It’s Monday! What Are You Reading? #imwayr 9/3/18



David Sedaris’s new collection of essays, Calypso, might be my favorite. (If you’re new to Sedaris’s work, though, try Me Talk Pretty One Day or Dress Your Family in Corduroy and Denim first). There is a vulnerability and unresolved sadness to some of these pieces that I think he tends to polish into something harder and edgier in most of his earlier work. These pieces have the trademark Sedaris wit and bite but many of them have something more as well. Vulnerability is the closest I can come to capturing what that is–the vulnerability of feeling deeply and exposing those feelings, of sitting with losses that can’t be understood, of finding a way to capture the raw pain of grief.

what to do when i'm gone

What to Do When I’m Gone is really wonderful. It’s a collaboration between a mother, who writes the text, and a daughter, who illustrates it, and it consists of the reminders, advice, lessons, comfort and more that a mother leaves to her daughter after she dies. There is wit and wisdom as well as poignancy. It’s hard to write well about grief and keeping on, I think, but this book does it very well. (And now a message to my own mother: Mom, where is the book about adulting that I need you to write for me??

for everyone

A slim little poem-letter-essay about having dreams and holding onto dreams and keeping on even when you don’t make it in the way you thought you would. Takes just a few minutes to read, and will probably please all the Jason Reynolds fans out there.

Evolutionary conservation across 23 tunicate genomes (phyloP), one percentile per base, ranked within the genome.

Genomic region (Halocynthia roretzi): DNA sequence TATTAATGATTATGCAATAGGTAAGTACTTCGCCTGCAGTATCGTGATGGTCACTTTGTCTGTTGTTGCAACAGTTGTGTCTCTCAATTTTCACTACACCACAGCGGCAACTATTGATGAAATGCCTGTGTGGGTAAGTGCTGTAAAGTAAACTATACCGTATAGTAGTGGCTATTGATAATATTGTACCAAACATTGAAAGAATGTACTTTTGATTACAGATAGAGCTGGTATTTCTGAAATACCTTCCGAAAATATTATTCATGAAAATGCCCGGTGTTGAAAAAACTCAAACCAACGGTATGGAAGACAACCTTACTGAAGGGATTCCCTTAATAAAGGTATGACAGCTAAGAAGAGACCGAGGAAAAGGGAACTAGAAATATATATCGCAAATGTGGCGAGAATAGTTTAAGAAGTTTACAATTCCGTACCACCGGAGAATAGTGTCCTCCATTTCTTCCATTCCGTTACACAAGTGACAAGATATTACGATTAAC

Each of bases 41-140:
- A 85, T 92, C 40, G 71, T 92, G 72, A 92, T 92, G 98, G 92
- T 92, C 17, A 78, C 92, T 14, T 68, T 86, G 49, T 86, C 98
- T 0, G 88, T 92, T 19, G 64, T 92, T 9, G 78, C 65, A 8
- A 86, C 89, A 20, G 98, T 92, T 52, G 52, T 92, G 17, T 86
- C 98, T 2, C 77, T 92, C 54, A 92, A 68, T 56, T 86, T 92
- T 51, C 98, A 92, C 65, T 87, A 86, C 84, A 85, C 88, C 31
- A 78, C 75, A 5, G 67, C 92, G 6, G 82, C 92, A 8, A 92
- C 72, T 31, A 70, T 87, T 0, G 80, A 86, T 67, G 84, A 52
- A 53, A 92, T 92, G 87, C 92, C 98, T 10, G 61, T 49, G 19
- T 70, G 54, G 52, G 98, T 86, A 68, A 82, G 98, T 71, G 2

van gogh cafe

What an odd little book! I have to confess, I have no idea what to say about The Van Gogh Cafe. As always with a Cynthia Rylant book, there were sentences that stopped me in my tracks with their craft and beauty. It’s a very short (not even 60 pages) and focuses on magical happenings at a cafe in Flowers, Kansas. There are two main characters, a father and a daughter, though they are not really developed into characters. It’s a book that’s more about ideas and images than plot and people. I expect that you could have interesting conversations about the book with a group of children, but I am not sure it would ever be my choice as a read-aloud.

all around us

I was so overpowered by the paintings in All Around Us that I could hardly pay attention to the text. But that’s quite lovely too. There is a grandfather who shows his granddaughter how to honor the earth and find beauty, joy, and meaning all around her in simple things. It’s a story that emerges from the author’s cultural background and has something wise to say to all of us.

my hair is a garden

I loved the art and the message in My Hair Is a Garden, and the text really worked for me once the metaphor took over. But I wish the metaphor had controlled the text all the way through, as certain passages towards the beginning felt overlong and wordy and not quite as artfully crafted.

julian is a mermaid

Picture book perfection. The whole experience of this book, down to the feel of the paper itself, was perfect. One I really want to share with my preservice teachers but they are going to have to get out of their seats and huddle close so they can see the details of the illustrations. The powerful message of acceptance here is handled with such subtlety, largely through the illustrations and a very few words from the grandmother.

saturday is swimming day

A story so many of us can relate to–being afraid to try something new and then slowly learning the skills we need, thanks to the support and patience of a mentor/teacher.


the day you begin